During the most recent Republican debate hosted by CNBC in Michigan, Rick Perry made a cringe-inducing gaffe:
Perry’s misstep happens to all of us. When giving a presentation, however, we must know how to handle a blooper in our speeches. Keeping several tools in our arsenal will allow us to react the correct way depending upon the type of blunder.
Tool #1: Quickly apologize… but keep going. Don’t dwell on the mistake, and don’t overapologize. In this particular case, Perry definitely needed to know the third institution, but moments of complete brain freeze do happen… even in a very public forum on national television. He needed to act quickly to correct the mistake, and he could have done what most politicians do: talk around the issue. Talking around the issue could also have given Perry time to recover and time to remember the third point (which was energy, by the way).
Tool #2: Avoid making excuses. As a presenter, there is no excuse, so don’t try to place blame on others or on external circumstances. Perry did appear unprepared, but he would have looked even worse if he’d said, “I don’t have my notes” or “I didn’t practice enough last night.” Don’t dig a bigger hole for yourself by blaming anyone or anything.
Tool #3: Use humor. When we watch Perry’s slipup, we all feel awkward and uncomfortable. The use of humor can help lighten the tension the audience is feeling. The humor is always best when it is self-depreciating, and it also shows the speaker’s insight into his or her mistakes. Humor can show a human touch, and it can help increase your ethos, which just took a beating due to that gaffe. Note that I say “can.” Use humor wisely.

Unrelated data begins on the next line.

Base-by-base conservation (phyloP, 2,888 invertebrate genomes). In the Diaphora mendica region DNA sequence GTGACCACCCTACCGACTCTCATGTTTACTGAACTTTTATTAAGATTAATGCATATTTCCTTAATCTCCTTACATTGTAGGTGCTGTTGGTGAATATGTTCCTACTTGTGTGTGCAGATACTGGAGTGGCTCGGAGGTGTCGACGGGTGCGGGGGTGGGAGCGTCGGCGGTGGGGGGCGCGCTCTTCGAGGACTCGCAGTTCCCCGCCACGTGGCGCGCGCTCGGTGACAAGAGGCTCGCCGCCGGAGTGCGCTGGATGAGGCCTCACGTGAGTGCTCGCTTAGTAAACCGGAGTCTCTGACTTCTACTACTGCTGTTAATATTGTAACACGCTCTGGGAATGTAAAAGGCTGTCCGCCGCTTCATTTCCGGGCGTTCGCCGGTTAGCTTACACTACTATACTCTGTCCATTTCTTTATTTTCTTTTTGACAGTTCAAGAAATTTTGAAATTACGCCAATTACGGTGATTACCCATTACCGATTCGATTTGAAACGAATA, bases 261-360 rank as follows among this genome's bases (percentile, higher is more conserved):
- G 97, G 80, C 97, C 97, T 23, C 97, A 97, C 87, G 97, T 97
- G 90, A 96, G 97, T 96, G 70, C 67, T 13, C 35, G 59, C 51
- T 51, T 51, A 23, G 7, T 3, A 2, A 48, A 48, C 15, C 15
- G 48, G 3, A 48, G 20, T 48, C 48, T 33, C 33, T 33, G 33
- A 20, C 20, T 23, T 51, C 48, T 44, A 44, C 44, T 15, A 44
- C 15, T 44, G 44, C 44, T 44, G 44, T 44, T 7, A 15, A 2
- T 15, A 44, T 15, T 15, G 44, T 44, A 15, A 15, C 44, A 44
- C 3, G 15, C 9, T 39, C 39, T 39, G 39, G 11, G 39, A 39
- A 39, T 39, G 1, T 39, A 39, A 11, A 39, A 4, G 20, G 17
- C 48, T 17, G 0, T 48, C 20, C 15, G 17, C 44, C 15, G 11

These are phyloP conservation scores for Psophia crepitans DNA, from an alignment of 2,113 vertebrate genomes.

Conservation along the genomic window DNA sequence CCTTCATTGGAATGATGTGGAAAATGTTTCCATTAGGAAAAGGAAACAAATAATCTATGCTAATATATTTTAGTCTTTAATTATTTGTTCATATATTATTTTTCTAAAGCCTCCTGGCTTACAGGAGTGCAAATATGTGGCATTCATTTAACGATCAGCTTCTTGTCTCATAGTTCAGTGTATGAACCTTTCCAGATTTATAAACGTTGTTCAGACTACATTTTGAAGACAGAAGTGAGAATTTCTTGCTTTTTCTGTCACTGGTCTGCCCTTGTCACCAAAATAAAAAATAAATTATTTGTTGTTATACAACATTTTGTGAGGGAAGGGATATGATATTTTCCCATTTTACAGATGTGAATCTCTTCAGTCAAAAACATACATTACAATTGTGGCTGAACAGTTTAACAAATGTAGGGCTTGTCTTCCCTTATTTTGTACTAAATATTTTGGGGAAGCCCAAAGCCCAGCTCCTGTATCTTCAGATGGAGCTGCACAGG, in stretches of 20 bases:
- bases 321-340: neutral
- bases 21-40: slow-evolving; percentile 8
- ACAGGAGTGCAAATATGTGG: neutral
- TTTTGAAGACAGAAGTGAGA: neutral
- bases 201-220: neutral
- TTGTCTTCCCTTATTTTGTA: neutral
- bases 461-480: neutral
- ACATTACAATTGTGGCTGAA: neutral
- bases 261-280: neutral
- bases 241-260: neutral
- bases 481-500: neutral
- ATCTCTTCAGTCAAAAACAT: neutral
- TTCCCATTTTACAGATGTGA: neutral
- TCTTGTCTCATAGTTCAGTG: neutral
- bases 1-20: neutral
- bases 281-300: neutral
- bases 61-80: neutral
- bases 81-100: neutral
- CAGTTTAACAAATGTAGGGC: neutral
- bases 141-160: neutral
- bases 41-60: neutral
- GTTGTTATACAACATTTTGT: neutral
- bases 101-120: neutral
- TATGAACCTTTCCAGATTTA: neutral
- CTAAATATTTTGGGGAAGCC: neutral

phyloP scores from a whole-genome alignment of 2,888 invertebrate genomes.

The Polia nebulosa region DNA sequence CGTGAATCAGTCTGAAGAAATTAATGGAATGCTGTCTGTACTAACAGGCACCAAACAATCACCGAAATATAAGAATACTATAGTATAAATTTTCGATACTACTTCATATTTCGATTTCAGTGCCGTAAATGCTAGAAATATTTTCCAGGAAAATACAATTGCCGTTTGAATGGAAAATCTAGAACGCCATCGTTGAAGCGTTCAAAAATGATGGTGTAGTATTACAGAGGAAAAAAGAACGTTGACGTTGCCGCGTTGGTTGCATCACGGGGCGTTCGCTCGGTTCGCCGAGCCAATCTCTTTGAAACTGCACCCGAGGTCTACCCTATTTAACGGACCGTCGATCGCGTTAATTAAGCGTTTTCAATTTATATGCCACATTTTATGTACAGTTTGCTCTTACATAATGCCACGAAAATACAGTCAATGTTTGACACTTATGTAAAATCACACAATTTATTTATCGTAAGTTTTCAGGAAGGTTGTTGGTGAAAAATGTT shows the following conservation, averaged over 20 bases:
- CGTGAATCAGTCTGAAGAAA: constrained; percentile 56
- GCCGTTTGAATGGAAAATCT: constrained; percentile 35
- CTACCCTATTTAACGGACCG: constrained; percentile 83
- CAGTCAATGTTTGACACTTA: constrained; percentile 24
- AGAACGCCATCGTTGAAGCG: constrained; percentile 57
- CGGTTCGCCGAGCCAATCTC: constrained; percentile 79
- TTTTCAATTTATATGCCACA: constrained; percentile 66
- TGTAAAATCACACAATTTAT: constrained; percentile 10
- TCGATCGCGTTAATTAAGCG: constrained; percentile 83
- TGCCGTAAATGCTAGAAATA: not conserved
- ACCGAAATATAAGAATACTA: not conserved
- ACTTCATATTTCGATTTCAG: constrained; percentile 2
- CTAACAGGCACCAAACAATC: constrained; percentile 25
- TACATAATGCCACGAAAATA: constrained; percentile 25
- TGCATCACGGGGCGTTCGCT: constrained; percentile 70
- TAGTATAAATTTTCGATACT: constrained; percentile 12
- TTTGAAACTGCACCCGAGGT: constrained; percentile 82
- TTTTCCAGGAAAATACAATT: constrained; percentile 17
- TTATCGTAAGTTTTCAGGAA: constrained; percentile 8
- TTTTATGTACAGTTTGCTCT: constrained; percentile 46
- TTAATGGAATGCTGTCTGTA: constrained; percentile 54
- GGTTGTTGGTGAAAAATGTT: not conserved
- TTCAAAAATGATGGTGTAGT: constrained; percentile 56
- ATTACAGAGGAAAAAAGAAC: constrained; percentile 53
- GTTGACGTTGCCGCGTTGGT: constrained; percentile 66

Tool #4: Be honest. Audiences value honesty… Being a leader and a public speaker requires you to possess and to show that you possess integrity and truthfulness. Admitting your mistake honestly is important to your audience, but it also adds to your character and credibility as a presenter. Your added ethos in being truthful may help you on your way to regaining your favor with the audience.
Tool #5: Make it up to them. Explain to your audience that you will get back with them as soon as you recover from your momentary brain freeze. It is important that you honor your commitment to your audience and actually get that missing information to them as soon as possible.
For more information, please read 5 Ways to Correct Communication Mistakes.
What tools can you think of to help a speaker recover from a serious misstep in his or her presentation? What, if anything, could Rick Perry have done to make up for his mistake?